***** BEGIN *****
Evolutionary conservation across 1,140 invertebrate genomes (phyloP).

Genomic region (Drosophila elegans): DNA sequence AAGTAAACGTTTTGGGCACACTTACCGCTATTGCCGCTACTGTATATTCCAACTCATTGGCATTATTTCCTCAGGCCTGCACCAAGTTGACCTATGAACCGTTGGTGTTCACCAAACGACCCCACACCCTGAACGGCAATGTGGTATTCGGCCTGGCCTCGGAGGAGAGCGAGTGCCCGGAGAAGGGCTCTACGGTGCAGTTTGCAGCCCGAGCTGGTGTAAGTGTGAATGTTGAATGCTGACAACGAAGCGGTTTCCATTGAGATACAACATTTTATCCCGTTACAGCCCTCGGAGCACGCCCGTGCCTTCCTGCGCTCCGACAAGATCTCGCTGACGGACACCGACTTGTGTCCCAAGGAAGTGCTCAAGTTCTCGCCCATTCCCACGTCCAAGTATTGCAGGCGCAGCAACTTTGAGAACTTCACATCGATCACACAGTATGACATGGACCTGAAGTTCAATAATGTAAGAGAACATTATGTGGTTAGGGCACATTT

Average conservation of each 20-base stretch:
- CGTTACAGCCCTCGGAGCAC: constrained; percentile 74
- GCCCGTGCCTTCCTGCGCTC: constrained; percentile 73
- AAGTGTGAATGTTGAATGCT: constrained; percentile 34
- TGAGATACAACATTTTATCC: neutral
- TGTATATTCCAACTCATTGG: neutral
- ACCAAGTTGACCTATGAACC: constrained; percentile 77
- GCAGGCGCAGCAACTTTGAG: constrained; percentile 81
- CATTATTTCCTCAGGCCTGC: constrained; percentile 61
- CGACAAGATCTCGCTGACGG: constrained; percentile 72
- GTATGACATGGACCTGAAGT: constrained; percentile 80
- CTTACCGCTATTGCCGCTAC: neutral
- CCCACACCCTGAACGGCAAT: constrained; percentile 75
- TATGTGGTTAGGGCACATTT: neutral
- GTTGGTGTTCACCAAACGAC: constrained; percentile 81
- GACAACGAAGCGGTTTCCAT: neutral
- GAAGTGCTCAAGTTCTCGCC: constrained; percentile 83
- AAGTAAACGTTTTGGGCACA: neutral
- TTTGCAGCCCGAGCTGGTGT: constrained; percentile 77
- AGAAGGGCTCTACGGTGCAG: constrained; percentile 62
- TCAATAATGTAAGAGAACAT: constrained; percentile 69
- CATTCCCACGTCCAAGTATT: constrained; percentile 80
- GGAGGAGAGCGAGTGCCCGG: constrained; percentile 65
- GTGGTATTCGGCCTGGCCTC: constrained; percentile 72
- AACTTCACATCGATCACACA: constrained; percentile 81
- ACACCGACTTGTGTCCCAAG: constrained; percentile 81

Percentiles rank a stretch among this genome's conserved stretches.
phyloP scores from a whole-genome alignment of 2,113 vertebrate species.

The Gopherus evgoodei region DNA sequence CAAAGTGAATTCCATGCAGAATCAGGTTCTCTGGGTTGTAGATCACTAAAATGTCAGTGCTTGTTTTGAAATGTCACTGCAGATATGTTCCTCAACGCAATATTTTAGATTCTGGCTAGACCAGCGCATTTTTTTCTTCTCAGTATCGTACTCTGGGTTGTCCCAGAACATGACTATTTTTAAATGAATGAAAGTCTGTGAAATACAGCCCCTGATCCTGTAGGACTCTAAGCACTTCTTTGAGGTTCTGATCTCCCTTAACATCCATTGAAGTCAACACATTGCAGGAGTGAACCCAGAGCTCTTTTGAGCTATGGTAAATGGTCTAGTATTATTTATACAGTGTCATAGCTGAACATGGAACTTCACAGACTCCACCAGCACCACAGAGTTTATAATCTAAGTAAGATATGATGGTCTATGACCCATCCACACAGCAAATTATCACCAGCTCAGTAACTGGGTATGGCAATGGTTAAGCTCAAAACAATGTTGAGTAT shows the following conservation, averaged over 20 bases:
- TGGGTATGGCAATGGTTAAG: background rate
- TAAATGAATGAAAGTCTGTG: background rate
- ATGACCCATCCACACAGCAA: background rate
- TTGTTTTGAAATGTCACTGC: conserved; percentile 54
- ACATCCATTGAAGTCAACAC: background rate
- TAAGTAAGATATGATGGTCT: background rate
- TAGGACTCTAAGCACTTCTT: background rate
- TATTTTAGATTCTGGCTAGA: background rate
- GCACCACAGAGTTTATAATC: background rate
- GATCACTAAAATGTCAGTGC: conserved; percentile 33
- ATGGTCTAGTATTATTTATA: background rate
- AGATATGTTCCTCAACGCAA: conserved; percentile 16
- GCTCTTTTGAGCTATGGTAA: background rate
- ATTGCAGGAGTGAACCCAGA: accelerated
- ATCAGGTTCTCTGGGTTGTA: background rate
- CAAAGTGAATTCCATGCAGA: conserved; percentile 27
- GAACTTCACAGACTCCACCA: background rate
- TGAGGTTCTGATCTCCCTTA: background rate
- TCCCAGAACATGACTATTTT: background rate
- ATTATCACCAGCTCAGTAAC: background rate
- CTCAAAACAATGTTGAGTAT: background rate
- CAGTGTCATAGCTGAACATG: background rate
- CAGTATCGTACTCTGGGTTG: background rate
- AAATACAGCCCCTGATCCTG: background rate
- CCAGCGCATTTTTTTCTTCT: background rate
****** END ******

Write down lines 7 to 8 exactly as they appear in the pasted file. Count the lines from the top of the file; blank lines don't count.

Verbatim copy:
- TGAGATACAACATTTTATCC: neutral
- TGTATATTCCAACTCATTGG: neutral